Ever since I was small, people have always imagined me a Catholic. And why not? Have you ever met an Italian, let alone a Valentino, who wasn’t? Because of my name, and my background, I’ve faced countless questions about going to Mass, or getting confirmed, or my thoughts on the new pope. I even remember once – I must have been about twelve – how the man who came to my school with copies of some modish Anglican Bible wondered if I really wanted one.
In truth, I’m not a Catholic.
Like my father before me, I’m a stodgy and noncommittal agnostic. Like his father before him, I keep a spot in my heart for Luther, and in darker moments hope that they’ll sing “A Mighty Fortress” at my funeral, as they did for my nonno. Yet again and again, I find myself tugged back to the Church of Rome. In part, I know that’s down to my interests in music and art. It’s impossible for me to listen to the Victoria or Palestrina motets, or stare at Christ and Caravaggio calling to St Matthew, without straining against unbelief like a fish on the line.
Like my father before me, I’m a stodgy and noncommittal agnostic.
More than my hobbies, though, I suspect those strangers who took my Catholic background for granted might have had a point. Though both my father and grandfather were, to borrow from Chesterton, men who found Catholicism difficult and left it untried, they were ultimately baptised, confirmed and married in the eyes of God. And whatever doubts they may have carried, Italy has always swayed to the rhythms of the church.
Think of her great architecture, and how the lanes of every provincial town all meander towards some looming, impossible cathedral. Or the way Italians eat baccalà on Christmas Eve, or how they wail that they “didn’t even pee in church!” when defending themselves from calumny. Reflect, too, on the fact that All Saints’ Day, the Immaculate Conception and the Feast of the Assumption are all national holidays, and how bestemmiare – to blaspheme – is still a common and special type of swearing.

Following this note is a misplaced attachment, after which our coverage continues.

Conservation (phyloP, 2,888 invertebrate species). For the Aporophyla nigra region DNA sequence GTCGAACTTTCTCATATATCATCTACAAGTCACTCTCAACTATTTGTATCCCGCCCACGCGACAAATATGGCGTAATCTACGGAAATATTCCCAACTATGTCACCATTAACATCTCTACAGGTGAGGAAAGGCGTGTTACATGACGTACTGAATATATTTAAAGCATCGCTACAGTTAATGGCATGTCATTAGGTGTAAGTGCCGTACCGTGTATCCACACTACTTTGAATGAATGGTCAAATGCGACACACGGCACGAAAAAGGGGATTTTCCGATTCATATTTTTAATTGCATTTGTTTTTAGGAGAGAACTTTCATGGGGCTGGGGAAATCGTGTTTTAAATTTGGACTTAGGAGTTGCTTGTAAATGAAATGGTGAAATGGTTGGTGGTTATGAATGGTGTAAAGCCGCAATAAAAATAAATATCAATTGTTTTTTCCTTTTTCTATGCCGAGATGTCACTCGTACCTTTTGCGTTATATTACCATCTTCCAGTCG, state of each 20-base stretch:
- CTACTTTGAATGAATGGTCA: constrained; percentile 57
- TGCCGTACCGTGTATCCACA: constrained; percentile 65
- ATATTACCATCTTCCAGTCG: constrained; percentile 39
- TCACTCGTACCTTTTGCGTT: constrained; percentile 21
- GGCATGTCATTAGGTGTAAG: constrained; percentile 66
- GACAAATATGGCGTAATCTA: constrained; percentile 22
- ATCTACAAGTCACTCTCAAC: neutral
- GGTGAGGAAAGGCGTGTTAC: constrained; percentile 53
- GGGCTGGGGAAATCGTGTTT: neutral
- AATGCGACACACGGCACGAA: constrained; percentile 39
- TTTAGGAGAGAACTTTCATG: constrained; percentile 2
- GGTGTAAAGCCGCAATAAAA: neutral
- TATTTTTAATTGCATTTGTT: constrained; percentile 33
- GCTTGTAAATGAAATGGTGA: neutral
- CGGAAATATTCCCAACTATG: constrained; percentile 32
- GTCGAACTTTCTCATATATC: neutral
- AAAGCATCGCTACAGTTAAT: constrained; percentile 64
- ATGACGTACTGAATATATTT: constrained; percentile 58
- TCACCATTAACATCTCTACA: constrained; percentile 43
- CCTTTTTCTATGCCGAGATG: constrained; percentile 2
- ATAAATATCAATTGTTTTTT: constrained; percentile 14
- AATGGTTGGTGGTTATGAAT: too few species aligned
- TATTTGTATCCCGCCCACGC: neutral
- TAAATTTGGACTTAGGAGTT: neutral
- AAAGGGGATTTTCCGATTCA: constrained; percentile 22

It’s impossible for me to listen to the Victoria or Palestrina motets, or stare at Christ and Caravaggio calling to St Matthew, without straining against unbelief like a fish on the line.
At the same time, this is a culture that drenches me, personally, every time I visit. I’m reminded of it when I forget to go to the shops before they close for Sunday, or, more rarely, when I stumble across some saint’s festival, where a brass band plays and old men parade a silver icon on a rickety wooden box. Across everything, I am forced, dragged, towards an understanding that this all belongs somehow to me, even if I’m never sure how.
Nor am I alone.
Even fiercely anticlerical Italians, including nationalist heroes like Giuseppe Mazzini, have a proud tradition of appreciating the faithful. Another wonderful example here is Enrico Berlinguer, the aristocratic leader of the Italian Communist Party until his death in 1984. Though an atheist, his wife went to Mass every day, and Berlinguer wove religion deep into his politics. As he put it in 1972, what his country needed was “collaboration among the great populist currents: Socialist, Communist, Catholic.”
Berlinguer’s inclusivity feels familiar on those rare days that I face Catholicism directly.
Soon before I moved out of London, I went to Sunday morning Mass at Farm Street. I may not have really understood the Latin liturgy, but I kept thinking back to those other Valentinos, those Valentinos from before even my grandfather, who went through these same devotions and saw them as central to their whole lives. I get similar feelings today at the church near my New York apartment, watching Hispanic ladies play with their rosaries and imagining them my own.
I keep a spot in my heart for Luther, and in darker moments hope that they’ll sing “A Mighty Fortress” at my funeral, as they did for my nonno.
And as the days get shorter, and Advent approaches, I find this mood crowds me even more. There is a whole other part of my identity – Protestant, English – that comes out in December too. But this year, I’ve been thinking mostly about how my Christmas routine is shaped by Catholic Italy. In the weeks before, I set up my decorations, especially the stable scene so beloved by my compatriots. I cook my big meal on the 24th, then stay up late to see in the birth of Christ. In the new year, I’ll find an old sock, and fill it with chocolate for my wife, honouring the good witch who visits every year on Epiphany.
Through it all, I will listen to Victoria’s Christmas motets, in awe and wonder.
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